On 2 August 1999, defendant contacted Hooks by phone and identified himself as the person that Jethwa had told her about. Defendant said that he was in the business of both selling andrepossessing cars for “the bank” and that he had the option to bid on the cars he repossessed. Hooks told defendant that she was looking for a “fairly new” Ford or Chevrolet pickup truck with an eight-cylinder engine. Defendant offered to sell her a recently repossessed “1997 XLT Ford” that was “fully loaded” with a six cylinder engine. Hooks declined defendant's offer, stating that she needed a truck with an eight-cylinder engine. Defendant called Hooks back approximately thirty minutes later and said he had mistakenly described the truck as having only a six cylinder engine. Defendant said he had checked the truck again and discovered that it was indeed equipped with an eight cylinder engine. Defendant again offered to sell the truck to Hooks and quoted her a purchase price of $8,410. Defendant also said he was in the process of taking the truck to “BB&T” and informed Hooks that if she wanted to buy the truck, she would have to send him $4,000 before two o'clock that afternoon. Defendant explained that “in order for him to get that truck,” he had to deliver the money to the bank by 2:00 p.m., otherwise, “someone else could bid on that truck and [Hooks] could lose the truck.”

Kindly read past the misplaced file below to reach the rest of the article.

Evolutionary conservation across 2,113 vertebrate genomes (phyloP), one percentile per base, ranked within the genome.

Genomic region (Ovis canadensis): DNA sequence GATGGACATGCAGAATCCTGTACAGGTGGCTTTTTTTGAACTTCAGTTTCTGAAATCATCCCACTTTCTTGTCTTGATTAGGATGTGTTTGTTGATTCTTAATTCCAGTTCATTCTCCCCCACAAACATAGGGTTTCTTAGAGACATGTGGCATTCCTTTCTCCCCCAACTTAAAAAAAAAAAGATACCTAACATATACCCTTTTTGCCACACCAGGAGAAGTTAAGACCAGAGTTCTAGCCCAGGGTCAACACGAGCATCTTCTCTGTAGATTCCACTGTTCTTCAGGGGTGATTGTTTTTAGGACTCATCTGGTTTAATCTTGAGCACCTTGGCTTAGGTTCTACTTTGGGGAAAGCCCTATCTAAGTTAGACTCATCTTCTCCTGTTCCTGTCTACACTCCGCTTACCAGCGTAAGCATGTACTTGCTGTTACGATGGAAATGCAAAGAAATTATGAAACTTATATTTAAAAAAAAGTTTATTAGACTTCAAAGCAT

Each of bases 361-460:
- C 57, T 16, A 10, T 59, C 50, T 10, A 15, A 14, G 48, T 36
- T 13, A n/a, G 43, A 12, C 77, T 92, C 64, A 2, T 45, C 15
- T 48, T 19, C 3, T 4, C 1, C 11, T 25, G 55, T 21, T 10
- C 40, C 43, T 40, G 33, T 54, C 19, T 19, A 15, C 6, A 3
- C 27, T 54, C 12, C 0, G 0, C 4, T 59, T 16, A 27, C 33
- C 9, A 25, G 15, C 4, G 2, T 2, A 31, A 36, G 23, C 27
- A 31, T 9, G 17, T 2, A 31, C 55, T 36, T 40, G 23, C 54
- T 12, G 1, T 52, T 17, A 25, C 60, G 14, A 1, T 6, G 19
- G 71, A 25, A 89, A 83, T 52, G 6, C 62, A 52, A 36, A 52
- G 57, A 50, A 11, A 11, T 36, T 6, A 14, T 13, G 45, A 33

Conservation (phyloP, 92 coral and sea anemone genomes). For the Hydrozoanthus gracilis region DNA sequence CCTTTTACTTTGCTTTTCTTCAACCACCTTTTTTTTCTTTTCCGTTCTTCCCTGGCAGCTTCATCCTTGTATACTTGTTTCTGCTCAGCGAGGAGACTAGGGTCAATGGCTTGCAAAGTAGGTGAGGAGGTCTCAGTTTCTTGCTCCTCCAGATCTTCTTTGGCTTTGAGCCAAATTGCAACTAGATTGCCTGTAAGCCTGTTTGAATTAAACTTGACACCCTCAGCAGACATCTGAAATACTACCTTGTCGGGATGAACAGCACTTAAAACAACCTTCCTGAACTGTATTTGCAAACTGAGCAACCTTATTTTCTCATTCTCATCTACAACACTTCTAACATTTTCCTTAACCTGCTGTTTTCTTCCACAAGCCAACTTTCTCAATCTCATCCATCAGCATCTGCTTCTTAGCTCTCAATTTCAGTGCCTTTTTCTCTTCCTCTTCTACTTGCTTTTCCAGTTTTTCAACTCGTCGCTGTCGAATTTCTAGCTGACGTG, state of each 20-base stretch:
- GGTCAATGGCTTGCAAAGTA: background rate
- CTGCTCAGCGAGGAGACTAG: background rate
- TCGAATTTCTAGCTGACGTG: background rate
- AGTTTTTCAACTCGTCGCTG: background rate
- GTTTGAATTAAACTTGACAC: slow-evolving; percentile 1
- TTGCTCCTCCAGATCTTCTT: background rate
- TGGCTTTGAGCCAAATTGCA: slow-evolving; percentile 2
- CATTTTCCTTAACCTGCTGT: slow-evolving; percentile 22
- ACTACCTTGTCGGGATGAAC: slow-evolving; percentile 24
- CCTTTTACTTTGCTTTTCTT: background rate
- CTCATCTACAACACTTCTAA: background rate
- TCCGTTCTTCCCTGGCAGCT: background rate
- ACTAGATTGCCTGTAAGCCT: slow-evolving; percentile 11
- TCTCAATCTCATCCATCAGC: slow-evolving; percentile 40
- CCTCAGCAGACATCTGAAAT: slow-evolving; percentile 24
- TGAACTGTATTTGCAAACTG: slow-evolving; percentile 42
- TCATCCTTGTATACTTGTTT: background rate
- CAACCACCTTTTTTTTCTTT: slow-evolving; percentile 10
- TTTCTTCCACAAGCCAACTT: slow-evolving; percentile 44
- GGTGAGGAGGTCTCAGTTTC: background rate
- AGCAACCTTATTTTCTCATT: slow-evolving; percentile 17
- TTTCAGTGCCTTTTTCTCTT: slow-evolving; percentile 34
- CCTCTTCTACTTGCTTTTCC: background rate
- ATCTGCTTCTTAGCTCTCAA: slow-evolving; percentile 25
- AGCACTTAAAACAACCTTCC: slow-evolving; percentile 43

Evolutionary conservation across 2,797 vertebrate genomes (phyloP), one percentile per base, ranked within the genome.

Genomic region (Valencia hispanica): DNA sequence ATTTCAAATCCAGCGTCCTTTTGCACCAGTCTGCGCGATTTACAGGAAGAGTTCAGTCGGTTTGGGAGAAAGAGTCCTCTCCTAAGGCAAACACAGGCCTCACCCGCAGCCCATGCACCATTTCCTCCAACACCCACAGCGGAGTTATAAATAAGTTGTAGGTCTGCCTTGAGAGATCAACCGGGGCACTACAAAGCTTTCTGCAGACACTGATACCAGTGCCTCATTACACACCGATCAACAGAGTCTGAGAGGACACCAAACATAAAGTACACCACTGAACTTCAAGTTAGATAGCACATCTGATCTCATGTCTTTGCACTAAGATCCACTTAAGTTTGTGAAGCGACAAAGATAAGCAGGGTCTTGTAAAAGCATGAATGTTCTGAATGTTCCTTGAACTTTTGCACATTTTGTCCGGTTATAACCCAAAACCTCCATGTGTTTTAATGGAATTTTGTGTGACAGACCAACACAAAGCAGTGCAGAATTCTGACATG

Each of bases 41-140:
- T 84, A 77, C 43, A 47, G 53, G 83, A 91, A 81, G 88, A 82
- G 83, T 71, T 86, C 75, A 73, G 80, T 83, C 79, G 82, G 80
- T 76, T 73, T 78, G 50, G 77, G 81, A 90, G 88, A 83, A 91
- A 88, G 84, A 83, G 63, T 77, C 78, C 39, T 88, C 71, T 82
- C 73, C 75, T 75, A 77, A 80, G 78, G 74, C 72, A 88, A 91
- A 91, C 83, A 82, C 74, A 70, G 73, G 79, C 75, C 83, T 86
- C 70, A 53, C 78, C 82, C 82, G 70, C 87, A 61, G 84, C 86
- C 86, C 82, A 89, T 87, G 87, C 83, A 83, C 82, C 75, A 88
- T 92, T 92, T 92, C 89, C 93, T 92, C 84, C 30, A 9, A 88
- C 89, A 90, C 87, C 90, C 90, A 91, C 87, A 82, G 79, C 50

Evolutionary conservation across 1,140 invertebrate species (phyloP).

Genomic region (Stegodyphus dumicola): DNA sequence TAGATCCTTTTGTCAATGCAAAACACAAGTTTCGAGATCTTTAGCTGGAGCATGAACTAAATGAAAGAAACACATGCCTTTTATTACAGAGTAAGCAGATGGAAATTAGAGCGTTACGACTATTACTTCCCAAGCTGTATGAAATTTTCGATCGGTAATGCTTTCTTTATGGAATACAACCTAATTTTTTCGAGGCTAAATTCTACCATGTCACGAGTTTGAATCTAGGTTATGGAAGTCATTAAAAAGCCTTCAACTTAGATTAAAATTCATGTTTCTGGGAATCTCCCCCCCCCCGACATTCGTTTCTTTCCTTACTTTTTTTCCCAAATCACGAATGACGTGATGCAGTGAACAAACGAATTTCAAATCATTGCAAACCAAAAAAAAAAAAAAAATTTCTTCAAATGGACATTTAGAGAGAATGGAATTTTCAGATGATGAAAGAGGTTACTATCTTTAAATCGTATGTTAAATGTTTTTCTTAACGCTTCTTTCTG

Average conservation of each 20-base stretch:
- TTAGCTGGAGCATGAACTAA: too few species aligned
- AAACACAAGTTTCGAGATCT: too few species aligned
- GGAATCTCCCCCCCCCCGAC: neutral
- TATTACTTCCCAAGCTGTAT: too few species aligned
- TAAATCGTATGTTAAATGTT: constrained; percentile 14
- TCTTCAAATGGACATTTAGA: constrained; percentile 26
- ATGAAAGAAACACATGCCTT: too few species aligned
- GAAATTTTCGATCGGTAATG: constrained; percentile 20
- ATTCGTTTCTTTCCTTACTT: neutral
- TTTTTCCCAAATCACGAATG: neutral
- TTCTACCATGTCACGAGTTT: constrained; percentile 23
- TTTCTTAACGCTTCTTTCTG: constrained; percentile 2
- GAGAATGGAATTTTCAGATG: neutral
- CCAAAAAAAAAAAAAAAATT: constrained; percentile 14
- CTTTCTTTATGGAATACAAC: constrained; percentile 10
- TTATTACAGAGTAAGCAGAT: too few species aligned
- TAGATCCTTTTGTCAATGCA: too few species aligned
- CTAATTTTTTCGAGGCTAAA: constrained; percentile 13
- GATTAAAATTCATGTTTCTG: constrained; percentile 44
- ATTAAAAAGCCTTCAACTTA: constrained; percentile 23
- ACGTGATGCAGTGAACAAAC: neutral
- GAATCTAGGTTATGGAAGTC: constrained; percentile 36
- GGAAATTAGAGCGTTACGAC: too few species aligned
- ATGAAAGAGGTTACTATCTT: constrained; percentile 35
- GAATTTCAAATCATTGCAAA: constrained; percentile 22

Hooks asked defendant to see the truck. Defendant told Hooks the truck was locked up at the bank's storage lot and the bank would not allow her to enter their secure lot to see the truck. Defendant repeatedly assured Hooks that the truck had no mechanical defects and further stated that if Hooks was not completely satisfied with the truck, he would give her a full refund. Hooks was reluctant to agree without first seeing the truck. However, following a thirdconversation with defendant and defendant's repeated assurances, Hooks agreed to buy the truck “sight unseen.” Defendant then instructed Hooks to send him the money via “Western Union” and Hooks complied.